I definitely went over, I received 0 notifications of that though. I guess thats not to say i was unaware of what the usage was though. I was under the impression there was no cap.
You mean you didn't read the updated TOS? The ones that were clearly posted 14 layers down on the website, behind 3 layers of captchas, 4 layers of password authentication and lastly, a prototype skynet routine? (apologies to the spirit of Douglas Adams)
If they refuse to budge, pay, then protest to whatever passes for a regulatory agency in your jurisdiction. If you don't pay, and it goes to collections, expect your insurance bills to go up for the next 3 to 7 years. Insurance companies use a poor credit report as justification to raise your rates.
If you don't pay, and it goes to collections, expect your insurance bills to go up for the next 3 to 7 years. Insurance companies use a poor credit report as justification to raise your rates.
Is this advertised as unlimited? You MAY have a case, but it's you vs a mega corporation, they might send you to collections.... it is much easier to just bend over a pay now than having to deal with a collection agency and destroyed credit rating.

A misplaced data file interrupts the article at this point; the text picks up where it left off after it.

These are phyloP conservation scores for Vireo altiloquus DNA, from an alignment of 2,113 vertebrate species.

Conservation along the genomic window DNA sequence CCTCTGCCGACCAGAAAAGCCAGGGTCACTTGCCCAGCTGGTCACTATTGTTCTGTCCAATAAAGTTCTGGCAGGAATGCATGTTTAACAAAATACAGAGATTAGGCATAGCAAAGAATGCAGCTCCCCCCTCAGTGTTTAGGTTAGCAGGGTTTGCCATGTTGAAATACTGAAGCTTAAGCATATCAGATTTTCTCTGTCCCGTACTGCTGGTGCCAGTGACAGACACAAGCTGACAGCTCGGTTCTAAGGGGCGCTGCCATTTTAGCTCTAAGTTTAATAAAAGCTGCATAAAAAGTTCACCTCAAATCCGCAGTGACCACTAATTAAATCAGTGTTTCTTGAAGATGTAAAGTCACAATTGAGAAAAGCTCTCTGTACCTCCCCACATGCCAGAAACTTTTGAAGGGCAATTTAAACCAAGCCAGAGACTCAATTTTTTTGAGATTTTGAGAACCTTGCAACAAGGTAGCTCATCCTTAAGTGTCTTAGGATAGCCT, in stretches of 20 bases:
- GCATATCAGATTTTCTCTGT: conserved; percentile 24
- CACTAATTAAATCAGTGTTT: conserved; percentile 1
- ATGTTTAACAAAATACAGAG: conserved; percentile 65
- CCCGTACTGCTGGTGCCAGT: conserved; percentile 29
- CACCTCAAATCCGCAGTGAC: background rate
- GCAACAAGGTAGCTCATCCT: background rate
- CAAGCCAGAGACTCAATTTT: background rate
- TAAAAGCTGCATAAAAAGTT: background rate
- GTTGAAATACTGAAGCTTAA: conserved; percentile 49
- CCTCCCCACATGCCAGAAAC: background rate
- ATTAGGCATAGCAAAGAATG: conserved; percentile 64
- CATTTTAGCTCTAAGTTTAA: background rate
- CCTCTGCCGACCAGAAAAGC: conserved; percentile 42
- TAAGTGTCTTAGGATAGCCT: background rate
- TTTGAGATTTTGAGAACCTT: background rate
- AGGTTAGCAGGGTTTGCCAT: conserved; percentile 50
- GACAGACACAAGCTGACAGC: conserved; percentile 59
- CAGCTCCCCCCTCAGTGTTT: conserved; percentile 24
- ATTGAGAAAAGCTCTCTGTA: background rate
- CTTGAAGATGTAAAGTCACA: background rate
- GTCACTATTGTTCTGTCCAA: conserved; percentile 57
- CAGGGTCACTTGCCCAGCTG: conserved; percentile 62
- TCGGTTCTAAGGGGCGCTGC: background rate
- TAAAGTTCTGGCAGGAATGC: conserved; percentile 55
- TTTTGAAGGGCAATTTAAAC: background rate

If you have an internet option that has no cap I would switch immediately as well. I can't imagine having to deal with a cap for my main internet. I would take a slow uncapped connection over a fast capped one.
Eh.. Destroyed credit rating? Depends on how much time the OP has and if they're the only ISP in town. If you don't mind having the negative item on the credit report for a few months you can negotiate it off and save cash doing it.
Suddenlink would likely sell it off to a credit collection agency at 20-30% within a few months. At this point you'd receive a letter to reply or it'll go on your report. Once that agency contacts you, you'd request a letter to remove all negative items from your report and offer to settle for less (start low). Get the letter first. Pay the reduced amount (the longer you wait, the less it'll be, as after 7yrs it'll drop off anyways). Then send their letter to all three credit reporting agencies and have the item stricken from the record.
If you want to be creative. There's ways to challenge it and drag it out even longer so it doesn't go on your report for quite some time.
Question is though, would it be worth that hassle? I'd wager not.